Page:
Gas-permeable hydrophobic membranes enable transport of CO2 and NH3 to improve performance of bioelectrochemical systems
Sleutels, Tom H.J.A. ; Hoogland, Biense ; Kuntke, P. ; Heijne, A. ter; Buisman, C.J.N. ; Hamelers, Hubertus V.M. - \ 2016
Environmental Science : Water Research & Technology 2 (2016). - ISSN 2053-1400 - p. 743 - 748.
Application of bioelectrochemical systems (BESs), for example for the production of hydrogen from organic waste material, is limited by a high internal resistance, especially when ion exchange membranes are used. This leads to a limited current density and thus to large footprint and capital costs. Ion transport between anode and cathode compartment is one of the factors determining the internal resistance. The aim of this study was to reduce the resistance for ion transport in a microbial electrolysis cell (MEC) through the ion exchange membrane by shuttling of CO2 and NH3 between anode and cathode. The transport of these chemical species was enabled through the use of a hydrophobic TransMembraneChemiSorption module (TMCS) that was placed between anolyte and catholyte circulation outside the cell. The driving force for transport was the pH difference between both solutions. The transport of CO2 and NH3 resulted in an increase in current density from 2.1 to 4.1 A m−2 for a cation exchange membrane (CEM) and from 2.5 to 13.0 A m−2 for an anion exchange membrane (AEM) at 1 V applied voltage. The increase in current density was the result of a lower ion transport resistance through the membrane; this resistance was 60% lower for the CEM, as a result of NH3 recycling from cathode to anode, and 82% for the AEM, as a result of CO2 recycling from anode to cathode with TMCS, compared to experiments without TMCS.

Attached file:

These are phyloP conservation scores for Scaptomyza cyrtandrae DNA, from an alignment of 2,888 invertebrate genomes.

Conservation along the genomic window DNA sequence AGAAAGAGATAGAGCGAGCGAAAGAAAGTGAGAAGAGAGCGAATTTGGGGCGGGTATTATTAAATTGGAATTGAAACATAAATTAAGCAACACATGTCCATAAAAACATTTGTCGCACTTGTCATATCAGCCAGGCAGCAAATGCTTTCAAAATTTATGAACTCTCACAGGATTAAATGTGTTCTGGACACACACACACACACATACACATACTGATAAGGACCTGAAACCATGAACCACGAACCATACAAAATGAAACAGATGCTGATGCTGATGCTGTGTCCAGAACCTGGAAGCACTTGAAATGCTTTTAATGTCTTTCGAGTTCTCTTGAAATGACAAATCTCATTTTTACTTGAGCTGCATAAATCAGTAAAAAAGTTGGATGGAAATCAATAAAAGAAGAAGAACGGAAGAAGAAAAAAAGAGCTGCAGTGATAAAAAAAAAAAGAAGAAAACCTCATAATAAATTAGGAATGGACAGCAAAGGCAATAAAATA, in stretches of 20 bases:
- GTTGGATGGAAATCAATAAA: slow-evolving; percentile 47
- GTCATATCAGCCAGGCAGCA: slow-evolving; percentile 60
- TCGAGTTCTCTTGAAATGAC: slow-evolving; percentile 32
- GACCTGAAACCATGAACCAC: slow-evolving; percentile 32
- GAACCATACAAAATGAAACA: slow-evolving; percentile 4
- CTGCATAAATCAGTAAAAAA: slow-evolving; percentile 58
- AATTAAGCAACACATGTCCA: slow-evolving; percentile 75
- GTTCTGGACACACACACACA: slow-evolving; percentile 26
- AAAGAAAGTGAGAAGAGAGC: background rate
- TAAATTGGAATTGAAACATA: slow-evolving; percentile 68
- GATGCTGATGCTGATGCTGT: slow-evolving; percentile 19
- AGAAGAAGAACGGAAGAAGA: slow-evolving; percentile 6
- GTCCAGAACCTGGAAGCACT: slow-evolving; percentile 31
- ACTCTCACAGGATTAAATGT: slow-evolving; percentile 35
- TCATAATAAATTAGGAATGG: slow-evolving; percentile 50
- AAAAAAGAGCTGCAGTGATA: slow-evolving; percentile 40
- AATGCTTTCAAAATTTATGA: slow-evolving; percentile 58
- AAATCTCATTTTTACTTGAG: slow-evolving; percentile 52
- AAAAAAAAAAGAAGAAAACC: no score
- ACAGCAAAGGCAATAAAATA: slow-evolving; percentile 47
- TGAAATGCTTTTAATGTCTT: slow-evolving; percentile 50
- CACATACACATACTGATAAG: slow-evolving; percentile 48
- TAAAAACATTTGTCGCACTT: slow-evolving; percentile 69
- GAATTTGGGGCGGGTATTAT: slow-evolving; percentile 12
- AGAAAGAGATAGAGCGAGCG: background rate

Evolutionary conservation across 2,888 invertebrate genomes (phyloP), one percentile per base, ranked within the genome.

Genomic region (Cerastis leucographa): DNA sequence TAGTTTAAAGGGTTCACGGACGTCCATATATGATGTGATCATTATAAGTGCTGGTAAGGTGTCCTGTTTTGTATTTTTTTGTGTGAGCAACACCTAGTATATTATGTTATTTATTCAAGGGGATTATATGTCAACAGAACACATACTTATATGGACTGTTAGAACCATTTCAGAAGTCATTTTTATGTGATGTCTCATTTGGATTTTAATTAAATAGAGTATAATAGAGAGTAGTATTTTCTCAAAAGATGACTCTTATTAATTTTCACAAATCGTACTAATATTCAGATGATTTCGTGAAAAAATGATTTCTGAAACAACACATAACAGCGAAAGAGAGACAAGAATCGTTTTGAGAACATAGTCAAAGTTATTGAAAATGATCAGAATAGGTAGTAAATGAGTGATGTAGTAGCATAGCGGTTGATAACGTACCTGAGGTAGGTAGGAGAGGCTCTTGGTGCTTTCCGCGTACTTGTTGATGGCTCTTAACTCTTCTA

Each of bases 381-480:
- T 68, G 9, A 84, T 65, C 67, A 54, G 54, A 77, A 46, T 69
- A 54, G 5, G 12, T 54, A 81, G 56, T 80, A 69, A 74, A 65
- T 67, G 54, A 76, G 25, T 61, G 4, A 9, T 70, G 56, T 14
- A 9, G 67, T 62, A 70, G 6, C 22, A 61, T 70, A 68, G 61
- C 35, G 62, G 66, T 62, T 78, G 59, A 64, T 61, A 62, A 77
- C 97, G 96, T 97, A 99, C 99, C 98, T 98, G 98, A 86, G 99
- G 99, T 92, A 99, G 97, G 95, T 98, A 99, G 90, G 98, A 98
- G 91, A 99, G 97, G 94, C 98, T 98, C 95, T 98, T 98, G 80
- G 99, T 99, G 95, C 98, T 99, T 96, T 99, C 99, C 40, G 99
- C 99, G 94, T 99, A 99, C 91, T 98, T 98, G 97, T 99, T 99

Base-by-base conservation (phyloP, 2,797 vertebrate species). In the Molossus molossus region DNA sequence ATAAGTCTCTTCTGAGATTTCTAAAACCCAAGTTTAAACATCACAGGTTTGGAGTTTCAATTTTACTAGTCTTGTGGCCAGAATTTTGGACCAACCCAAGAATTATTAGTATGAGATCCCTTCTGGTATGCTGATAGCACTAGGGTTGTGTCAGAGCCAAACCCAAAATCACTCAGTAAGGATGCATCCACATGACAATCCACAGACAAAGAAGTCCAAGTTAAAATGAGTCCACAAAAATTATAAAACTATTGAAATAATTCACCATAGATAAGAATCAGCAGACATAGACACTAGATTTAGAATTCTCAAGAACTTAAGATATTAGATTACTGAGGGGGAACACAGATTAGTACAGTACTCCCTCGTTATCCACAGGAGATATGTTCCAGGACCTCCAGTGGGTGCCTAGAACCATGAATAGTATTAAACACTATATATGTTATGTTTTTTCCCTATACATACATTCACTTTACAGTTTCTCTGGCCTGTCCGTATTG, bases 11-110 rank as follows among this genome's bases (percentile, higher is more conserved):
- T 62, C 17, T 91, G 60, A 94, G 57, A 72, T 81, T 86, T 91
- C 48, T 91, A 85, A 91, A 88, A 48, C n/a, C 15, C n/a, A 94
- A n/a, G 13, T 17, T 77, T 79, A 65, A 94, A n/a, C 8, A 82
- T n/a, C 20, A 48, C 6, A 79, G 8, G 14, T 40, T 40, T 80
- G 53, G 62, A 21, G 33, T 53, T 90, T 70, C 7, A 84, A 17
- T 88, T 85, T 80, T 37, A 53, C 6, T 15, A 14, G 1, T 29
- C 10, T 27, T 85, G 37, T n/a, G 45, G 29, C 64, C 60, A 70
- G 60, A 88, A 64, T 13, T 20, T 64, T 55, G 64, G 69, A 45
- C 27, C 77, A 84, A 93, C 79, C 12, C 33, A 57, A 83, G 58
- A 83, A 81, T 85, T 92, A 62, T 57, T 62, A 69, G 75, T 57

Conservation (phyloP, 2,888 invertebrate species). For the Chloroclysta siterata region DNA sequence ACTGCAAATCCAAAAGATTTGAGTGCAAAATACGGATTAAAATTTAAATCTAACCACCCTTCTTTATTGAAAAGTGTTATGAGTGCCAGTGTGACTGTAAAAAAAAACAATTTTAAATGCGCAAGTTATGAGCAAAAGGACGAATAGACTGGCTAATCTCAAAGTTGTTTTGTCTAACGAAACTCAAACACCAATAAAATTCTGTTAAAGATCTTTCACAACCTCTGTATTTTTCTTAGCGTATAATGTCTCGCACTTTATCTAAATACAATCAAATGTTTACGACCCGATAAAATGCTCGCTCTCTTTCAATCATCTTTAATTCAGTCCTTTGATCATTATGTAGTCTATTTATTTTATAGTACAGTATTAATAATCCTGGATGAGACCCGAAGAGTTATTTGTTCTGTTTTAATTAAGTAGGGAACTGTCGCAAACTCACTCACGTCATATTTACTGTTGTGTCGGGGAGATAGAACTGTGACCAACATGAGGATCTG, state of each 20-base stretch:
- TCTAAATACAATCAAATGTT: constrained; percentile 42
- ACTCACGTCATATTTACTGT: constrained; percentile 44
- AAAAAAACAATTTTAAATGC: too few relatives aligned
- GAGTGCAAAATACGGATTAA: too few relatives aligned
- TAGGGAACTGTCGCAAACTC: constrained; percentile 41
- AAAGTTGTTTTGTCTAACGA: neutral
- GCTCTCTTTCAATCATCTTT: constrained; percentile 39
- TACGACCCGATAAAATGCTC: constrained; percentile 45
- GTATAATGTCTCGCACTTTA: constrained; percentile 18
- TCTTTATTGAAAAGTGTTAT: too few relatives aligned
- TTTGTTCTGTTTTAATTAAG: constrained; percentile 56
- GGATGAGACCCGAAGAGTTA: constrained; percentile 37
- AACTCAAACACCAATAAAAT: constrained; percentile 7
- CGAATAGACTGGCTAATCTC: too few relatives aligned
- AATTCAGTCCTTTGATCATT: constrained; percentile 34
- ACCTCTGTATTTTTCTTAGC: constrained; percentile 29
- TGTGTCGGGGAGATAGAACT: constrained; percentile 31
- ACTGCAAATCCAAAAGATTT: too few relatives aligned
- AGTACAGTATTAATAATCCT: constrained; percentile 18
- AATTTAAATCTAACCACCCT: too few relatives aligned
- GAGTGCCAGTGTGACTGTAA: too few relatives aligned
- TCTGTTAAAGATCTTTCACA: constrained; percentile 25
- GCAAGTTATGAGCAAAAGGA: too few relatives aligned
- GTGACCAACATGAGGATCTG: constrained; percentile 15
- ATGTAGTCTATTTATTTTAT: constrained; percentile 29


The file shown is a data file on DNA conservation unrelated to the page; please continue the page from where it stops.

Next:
Gas-permeable hydrophobic tubular membranes for ammonia recovery in bio-electrochemical systems
Kuntke, P. ; Zamora, P. ; Saakes, M. ; Buisman, C.J.N. ; Hamelers, H.V.M. - \ 2016
Environmental Science : Water Research & Technology 2 (2016)2. - ISSN 2053-1400 - p. 261 - 265.

The application of a gas-permeable hydrophobic tubular membrane in bio-electrochemical systems enables efficient recovery of ammonia (NH3) from their cathode compartments. Due to a hydrogen evolution reaction at the cathode, no chemical addition was required to increase the pH for continuous NH3 recovery from wastewater.